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Coaching Perspectives: Executive Skills in Practice

In this second blog post about New Moms’ innovative Executive Skills Approach, we explore how Executive Skills are integrated into our job training program and social enterprise, Bright Endeavors.

Bright Endeavors’ Production and Training Specialist II, Cathy Robinson-Yates, shares her thoughts on how Executive Skills-based coaching makes a difference to young moms who are engaged in paid transitional job making candles at Bright Endeavors.

Cathy, can you explain your role at Bright Endeavors?

Bright Endeavors’ Production and Training Specialist, Cathy Robinson-Yates

Bright Endeavors is the candle making social enterprise of New Moms – a big part of our paid, 16-week job training program for young moms under 24 years old. My responsibility as Production and Training Specialist is to make sure our production floor, staffed by young moms in our program, meets the goals of our business AND our training program. We usually have between 17-20 young moms on the manufacturing floor, split into four production departments: pouring, finishing, private labels, and shipping.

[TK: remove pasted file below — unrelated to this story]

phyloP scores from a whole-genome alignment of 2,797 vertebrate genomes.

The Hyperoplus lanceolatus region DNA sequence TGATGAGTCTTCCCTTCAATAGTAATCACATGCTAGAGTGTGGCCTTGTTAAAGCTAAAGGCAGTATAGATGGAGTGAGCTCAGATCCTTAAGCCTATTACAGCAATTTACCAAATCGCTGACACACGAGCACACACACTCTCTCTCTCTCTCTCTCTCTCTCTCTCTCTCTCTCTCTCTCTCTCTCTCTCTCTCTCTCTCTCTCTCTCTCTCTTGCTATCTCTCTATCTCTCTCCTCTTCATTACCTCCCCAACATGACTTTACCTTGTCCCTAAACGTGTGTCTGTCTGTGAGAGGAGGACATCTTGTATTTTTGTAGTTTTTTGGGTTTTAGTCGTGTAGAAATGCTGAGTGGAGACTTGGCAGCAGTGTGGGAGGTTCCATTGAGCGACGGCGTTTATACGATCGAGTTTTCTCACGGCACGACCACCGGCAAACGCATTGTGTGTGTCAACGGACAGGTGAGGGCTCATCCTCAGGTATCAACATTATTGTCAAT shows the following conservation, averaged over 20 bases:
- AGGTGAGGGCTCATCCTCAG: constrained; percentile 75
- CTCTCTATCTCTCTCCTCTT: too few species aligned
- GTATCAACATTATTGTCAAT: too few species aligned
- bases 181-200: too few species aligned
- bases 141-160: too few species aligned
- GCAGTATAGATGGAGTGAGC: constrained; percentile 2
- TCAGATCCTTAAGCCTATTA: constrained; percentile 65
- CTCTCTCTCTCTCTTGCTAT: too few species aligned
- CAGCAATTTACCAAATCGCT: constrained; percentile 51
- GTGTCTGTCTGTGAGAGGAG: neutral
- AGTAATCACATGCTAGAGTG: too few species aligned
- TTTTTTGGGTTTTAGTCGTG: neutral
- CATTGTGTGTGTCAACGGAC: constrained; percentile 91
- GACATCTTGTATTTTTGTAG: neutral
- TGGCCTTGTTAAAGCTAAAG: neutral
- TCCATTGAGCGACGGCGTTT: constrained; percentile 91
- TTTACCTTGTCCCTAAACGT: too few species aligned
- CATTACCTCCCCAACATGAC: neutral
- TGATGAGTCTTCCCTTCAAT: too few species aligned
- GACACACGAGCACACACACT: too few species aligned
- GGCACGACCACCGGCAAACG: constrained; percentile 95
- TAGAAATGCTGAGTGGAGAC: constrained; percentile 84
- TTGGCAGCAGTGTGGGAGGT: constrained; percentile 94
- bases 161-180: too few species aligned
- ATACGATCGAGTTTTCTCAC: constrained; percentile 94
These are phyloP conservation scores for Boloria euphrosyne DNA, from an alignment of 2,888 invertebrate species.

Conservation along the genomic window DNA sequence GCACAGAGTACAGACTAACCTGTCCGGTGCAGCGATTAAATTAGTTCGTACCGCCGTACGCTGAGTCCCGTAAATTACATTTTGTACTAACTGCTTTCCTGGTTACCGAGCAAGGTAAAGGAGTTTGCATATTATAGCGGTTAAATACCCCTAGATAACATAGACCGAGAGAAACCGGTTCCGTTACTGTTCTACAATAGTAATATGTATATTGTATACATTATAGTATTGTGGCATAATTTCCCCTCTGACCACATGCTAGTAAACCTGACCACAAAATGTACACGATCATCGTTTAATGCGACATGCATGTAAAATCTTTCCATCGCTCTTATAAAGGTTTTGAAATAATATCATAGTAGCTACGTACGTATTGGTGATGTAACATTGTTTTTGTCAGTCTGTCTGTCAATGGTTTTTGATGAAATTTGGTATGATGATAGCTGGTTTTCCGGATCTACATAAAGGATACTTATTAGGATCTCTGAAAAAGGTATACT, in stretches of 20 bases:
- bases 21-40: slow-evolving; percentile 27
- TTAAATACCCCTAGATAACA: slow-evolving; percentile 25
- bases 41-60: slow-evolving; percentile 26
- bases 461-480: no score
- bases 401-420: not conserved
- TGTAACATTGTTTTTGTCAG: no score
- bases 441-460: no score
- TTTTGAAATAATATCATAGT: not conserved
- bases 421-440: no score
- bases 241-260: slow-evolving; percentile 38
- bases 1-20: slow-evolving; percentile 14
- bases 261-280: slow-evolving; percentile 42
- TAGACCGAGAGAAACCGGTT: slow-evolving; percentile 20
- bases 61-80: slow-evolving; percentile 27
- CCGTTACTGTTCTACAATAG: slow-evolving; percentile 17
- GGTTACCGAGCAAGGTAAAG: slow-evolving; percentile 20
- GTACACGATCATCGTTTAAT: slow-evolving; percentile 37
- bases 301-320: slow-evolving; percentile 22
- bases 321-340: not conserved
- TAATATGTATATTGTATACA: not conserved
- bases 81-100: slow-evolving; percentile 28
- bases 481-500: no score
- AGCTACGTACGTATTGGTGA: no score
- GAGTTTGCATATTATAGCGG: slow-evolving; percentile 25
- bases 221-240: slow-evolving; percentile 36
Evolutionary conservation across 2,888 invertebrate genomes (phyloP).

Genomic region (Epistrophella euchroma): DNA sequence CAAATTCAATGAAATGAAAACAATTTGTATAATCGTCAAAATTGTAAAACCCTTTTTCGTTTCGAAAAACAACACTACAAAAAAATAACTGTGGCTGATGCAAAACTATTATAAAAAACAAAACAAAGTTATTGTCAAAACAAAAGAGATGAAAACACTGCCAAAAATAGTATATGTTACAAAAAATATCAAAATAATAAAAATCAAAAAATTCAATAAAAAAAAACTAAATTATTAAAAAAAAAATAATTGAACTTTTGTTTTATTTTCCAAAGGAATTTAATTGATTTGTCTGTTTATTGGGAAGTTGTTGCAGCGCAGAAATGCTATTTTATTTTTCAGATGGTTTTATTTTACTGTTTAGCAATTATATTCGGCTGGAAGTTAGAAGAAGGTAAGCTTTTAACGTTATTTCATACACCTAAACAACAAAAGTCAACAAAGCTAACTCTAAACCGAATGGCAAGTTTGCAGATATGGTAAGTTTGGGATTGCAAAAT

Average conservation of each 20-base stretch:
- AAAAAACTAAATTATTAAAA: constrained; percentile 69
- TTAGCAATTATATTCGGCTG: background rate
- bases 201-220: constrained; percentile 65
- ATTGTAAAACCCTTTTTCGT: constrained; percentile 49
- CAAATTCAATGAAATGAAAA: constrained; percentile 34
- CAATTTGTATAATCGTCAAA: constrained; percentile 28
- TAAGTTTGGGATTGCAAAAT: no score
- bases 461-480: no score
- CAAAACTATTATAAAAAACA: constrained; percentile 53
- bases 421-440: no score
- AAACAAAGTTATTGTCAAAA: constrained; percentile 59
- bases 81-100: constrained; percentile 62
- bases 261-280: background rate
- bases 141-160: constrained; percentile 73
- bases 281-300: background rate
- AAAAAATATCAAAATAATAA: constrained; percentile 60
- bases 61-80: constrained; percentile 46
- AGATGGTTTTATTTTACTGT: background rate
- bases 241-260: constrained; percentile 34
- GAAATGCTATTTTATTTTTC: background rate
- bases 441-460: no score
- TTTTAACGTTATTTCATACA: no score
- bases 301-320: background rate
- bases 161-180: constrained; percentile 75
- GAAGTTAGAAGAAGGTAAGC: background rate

I make sure the moms complete all daily activities, such as morning workshop, production, end of day cleaning, and our post-shift meeting — and that all the moms are getting trained and prepared for permanent employment along the way. Everything we do in training – whether talking about candle wax or a job skill like time management – includes an Executive Skills coaching approach.

Can you describe how you incorporate Executive Skills into Bright Endeavors?